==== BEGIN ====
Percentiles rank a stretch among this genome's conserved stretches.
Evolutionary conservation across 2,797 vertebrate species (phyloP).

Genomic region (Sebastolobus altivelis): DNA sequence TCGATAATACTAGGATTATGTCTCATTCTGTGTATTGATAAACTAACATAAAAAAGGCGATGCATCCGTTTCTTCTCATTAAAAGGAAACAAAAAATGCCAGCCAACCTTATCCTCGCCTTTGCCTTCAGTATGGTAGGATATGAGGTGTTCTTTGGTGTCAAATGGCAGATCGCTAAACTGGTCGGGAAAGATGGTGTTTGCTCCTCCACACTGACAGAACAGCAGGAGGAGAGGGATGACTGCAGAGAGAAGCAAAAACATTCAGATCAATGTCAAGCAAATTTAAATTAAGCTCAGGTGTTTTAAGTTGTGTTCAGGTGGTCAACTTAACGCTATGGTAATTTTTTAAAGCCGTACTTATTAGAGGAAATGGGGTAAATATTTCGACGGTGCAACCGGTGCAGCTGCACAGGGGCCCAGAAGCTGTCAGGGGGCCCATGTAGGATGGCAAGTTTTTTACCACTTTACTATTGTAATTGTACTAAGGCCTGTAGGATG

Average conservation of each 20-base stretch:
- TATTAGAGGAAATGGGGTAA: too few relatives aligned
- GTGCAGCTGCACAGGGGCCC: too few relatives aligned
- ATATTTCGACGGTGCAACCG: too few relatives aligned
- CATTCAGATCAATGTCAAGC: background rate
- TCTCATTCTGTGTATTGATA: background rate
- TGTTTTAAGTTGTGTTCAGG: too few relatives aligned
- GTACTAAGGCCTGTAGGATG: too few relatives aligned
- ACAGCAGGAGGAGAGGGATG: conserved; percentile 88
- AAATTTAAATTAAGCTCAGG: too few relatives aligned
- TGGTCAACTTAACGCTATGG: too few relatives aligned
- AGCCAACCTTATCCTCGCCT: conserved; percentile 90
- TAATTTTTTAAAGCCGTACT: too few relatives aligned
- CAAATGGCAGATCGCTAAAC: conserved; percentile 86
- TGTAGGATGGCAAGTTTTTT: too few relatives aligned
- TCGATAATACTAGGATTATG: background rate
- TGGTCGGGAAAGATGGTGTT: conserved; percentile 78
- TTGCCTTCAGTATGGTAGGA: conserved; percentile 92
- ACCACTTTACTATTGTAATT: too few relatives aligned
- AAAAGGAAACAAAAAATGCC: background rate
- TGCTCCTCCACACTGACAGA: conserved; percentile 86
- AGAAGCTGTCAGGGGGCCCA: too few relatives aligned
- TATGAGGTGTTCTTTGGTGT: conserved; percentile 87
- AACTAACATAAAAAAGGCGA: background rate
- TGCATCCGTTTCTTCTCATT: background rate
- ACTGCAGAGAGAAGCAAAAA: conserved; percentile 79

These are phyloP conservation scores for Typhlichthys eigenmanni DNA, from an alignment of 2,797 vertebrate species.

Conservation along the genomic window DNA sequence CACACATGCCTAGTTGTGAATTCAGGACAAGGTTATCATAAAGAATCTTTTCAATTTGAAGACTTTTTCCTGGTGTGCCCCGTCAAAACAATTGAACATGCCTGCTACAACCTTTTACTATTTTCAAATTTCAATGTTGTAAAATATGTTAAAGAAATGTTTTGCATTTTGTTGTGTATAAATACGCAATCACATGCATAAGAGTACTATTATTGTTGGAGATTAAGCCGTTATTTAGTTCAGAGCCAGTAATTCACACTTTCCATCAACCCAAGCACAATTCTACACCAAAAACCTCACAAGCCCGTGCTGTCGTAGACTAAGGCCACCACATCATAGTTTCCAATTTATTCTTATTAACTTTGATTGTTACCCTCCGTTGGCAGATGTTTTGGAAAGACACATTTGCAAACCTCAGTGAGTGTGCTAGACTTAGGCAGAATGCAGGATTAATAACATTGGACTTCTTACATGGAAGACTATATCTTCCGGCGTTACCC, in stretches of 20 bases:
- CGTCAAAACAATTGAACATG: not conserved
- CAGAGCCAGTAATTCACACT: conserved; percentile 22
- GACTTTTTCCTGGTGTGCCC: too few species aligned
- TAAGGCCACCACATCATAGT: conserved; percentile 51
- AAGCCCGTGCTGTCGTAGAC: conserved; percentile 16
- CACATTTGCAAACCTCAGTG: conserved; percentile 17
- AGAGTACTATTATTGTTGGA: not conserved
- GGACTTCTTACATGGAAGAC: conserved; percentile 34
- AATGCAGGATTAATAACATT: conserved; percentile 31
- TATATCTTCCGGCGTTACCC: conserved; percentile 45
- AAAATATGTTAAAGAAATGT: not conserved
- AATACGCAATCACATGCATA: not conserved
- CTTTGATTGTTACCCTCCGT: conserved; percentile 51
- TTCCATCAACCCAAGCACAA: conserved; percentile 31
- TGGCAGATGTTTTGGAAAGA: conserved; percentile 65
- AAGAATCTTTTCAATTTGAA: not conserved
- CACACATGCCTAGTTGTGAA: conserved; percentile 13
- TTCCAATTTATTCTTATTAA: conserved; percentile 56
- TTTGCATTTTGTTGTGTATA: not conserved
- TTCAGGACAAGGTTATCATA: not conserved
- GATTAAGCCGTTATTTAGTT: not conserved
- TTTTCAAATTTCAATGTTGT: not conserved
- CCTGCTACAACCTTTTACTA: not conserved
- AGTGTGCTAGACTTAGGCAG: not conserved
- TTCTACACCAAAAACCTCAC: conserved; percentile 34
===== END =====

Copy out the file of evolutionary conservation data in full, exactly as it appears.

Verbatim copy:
Percentiles rank a stretch among this genome's conserved stretches.
Evolutionary conservation across 2,797 vertebrate species (phyloP).

Genomic region (Sebastolobus altivelis): DNA sequence TCGATAATACTAGGATTATGTCTCATTCTGTGTATTGATAAACTAACATAAAAAAGGCGATGCATCCGTTTCTTCTCATTAAAAGGAAACAAAAAATGCCAGCCAACCTTATCCTCGCCTTTGCCTTCAGTATGGTAGGATATGAGGTGTTCTTTGGTGTCAAATGGCAGATCGCTAAACTGGTCGGGAAAGATGGTGTTTGCTCCTCCACACTGACAGAACAGCAGGAGGAGAGGGATGACTGCAGAGAGAAGCAAAAACATTCAGATCAATGTCAAGCAAATTTAAATTAAGCTCAGGTGTTTTAAGTTGTGTTCAGGTGGTCAACTTAACGCTATGGTAATTTTTTAAAGCCGTACTTATTAGAGGAAATGGGGTAAATATTTCGACGGTGCAACCGGTGCAGCTGCACAGGGGCCCAGAAGCTGTCAGGGGGCCCATGTAGGATGGCAAGTTTTTTACCACTTTACTATTGTAATTGTACTAAGGCCTGTAGGATG

Average conservation of each 20-base stretch:
- TATTAGAGGAAATGGGGTAA: too few relatives aligned
- GTGCAGCTGCACAGGGGCCC: too few relatives aligned
- ATATTTCGACGGTGCAACCG: too few relatives aligned
- CATTCAGATCAATGTCAAGC: background rate
- TCTCATTCTGTGTATTGATA: background rate
- TGTTTTAAGTTGTGTTCAGG: too few relatives aligned
- GTACTAAGGCCTGTAGGATG: too few relatives aligned
- ACAGCAGGAGGAGAGGGATG: conserved; percentile 88
- AAATTTAAATTAAGCTCAGG: too few relatives aligned
- TGGTCAACTTAACGCTATGG: too few relatives aligned
- AGCCAACCTTATCCTCGCCT: conserved; percentile 90
- TAATTTTTTAAAGCCGTACT: too few relatives aligned
- CAAATGGCAGATCGCTAAAC: conserved; percentile 86
- TGTAGGATGGCAAGTTTTTT: too few relatives aligned
- TCGATAATACTAGGATTATG: background rate
- TGGTCGGGAAAGATGGTGTT: conserved; percentile 78
- TTGCCTTCAGTATGGTAGGA: conserved; percentile 92
- ACCACTTTACTATTGTAATT: too few relatives aligned
- AAAAGGAAACAAAAAATGCC: background rate
- TGCTCCTCCACACTGACAGA: conserved; percentile 86
- AGAAGCTGTCAGGGGGCCCA: too few relatives aligned
- TATGAGGTGTTCTTTGGTGT: conserved; percentile 87
- AACTAACATAAAAAAGGCGA: background rate
- TGCATCCGTTTCTTCTCATT: background rate
- ACTGCAGAGAGAAGCAAAAA: conserved; percentile 79

These are phyloP conservation scores for Typhlichthys eigenmanni DNA, from an alignment of 2,797 vertebrate species.

Conservation along the genomic window DNA sequence CACACATGCCTAGTTGTGAATTCAGGACAAGGTTATCATAAAGAATCTTTTCAATTTGAAGACTTTTTCCTGGTGTGCCCCGTCAAAACAATTGAACATGCCTGCTACAACCTTTTACTATTTTCAAATTTCAATGTTGTAAAATATGTTAAAGAAATGTTTTGCATTTTGTTGTGTATAAATACGCAATCACATGCATAAGAGTACTATTATTGTTGGAGATTAAGCCGTTATTTAGTTCAGAGCCAGTAATTCACACTTTCCATCAACCCAAGCACAATTCTACACCAAAAACCTCACAAGCCCGTGCTGTCGTAGACTAAGGCCACCACATCATAGTTTCCAATTTATTCTTATTAACTTTGATTGTTACCCTCCGTTGGCAGATGTTTTGGAAAGACACATTTGCAAACCTCAGTGAGTGTGCTAGACTTAGGCAGAATGCAGGATTAATAACATTGGACTTCTTACATGGAAGACTATATCTTCCGGCGTTACCC, in stretches of 20 bases:
- CGTCAAAACAATTGAACATG: not conserved
- CAGAGCCAGTAATTCACACT: conserved; percentile 22
- GACTTTTTCCTGGTGTGCCC: too few species aligned
- TAAGGCCACCACATCATAGT: conserved; percentile 51
- AAGCCCGTGCTGTCGTAGAC: conserved; percentile 16
- CACATTTGCAAACCTCAGTG: conserved; percentile 17
- AGAGTACTATTATTGTTGGA: not conserved
- GGACTTCTTACATGGAAGAC: conserved; percentile 34
- AATGCAGGATTAATAACATT: conserved; percentile 31
- TATATCTTCCGGCGTTACCC: conserved; percentile 45
- AAAATATGTTAAAGAAATGT: not conserved
- AATACGCAATCACATGCATA: not conserved
- CTTTGATTGTTACCCTCCGT: conserved; percentile 51
- TTCCATCAACCCAAGCACAA: conserved; percentile 31
- TGGCAGATGTTTTGGAAAGA: conserved; percentile 65
- AAGAATCTTTTCAATTTGAA: not conserved
- CACACATGCCTAGTTGTGAA: conserved; percentile 13
- TTCCAATTTATTCTTATTAA: conserved; percentile 56
- TTTGCATTTTGTTGTGTATA: not conserved
- TTCAGGACAAGGTTATCATA: not conserved
- GATTAAGCCGTTATTTAGTT: not conserved
- TTTTCAAATTTCAATGTTGT: not conserved
- CCTGCTACAACCTTTTACTA: not conserved
- AGTGTGCTAGACTTAGGCAG: not conserved
- TTCTACACCAAAAACCTCAC: conserved; percentile 34